Cala Health, a stealthy startup out of Stanford University has raised $18 million according to an SEC filing. MedCityNews first spotted the story. Johnson & Johnson Development Corporation, Lux Capital and Lightstone Ventures all contributed to the round.
Cala Health hasn't sought much press and declined to comment to MobiHealthNews. But the SEC document reveals that the company was previously known as Resido Medical, which won several competitions in 2013 with a wearable device that treats hand or wrist tremors. At the time, the device was already in clinical trials.
Although the competition write-ups aren’t specific about how the technology works, one does say that it combines a watch-like device with an implantable sensor in the brain to help manage tremors, and several suggest that it treats Essential Tremor without interfering with users’ daily life.
A 2014 patent application has more information, suggesting that the device uses electrical impulses to stimulate the nerves.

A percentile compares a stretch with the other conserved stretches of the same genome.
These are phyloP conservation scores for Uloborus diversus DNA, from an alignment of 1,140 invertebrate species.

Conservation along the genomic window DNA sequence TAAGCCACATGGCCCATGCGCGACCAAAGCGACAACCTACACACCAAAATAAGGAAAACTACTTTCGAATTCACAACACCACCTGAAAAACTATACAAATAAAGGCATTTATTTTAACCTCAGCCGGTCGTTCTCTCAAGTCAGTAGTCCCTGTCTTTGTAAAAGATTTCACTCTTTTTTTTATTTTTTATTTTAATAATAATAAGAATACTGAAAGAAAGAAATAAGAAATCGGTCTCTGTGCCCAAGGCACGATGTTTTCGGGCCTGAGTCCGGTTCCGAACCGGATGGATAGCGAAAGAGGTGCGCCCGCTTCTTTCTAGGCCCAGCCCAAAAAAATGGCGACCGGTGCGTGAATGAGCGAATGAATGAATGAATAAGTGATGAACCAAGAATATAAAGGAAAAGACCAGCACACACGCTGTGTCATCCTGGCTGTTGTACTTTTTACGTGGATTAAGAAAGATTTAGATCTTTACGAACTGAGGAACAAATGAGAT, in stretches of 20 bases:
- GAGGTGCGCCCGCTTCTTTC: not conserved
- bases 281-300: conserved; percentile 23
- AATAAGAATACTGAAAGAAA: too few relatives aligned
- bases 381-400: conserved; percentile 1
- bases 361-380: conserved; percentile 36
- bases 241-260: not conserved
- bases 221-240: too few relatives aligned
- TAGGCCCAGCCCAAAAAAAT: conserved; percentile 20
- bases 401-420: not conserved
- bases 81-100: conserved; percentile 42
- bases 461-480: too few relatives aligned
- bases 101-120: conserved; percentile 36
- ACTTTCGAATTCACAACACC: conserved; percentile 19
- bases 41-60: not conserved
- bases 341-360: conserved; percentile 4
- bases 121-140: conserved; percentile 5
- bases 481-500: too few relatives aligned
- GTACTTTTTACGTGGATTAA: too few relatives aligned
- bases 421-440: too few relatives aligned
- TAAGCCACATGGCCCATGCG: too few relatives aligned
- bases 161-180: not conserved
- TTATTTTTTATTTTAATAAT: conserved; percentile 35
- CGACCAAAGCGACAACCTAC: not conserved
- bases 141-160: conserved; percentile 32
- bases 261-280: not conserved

“The present invention is a novel peripheral stimulation device to send signals along the sensory nerves to the central nervous system in order to modify the abnormal network dynamics,” the filing says. “Over time, this stimulation normalizes the neural firing in the abnormal network and reduces tremor.”
The company also owns the trademark for “Cala Wave,” described as “portable medical devices with sensors to monitor the physical movement of a patient wearing or carrying the device”. Wave may end up being the product's name if it manages to commercially launch.
Interestingly, CEO Kate Rosenbluth also holds two more recent patents dealing with -- not ET -- but sleep apnea. The patents, for a monitoring device, may or may not be related to Cala Health.
Digital health efforts around tremors have been few, but high profile — one of Google’s only digital health acquisitions was Lift Labs, which makes smart silverware that cancels out the effects of tremor. That acquisition is now a part of Verily.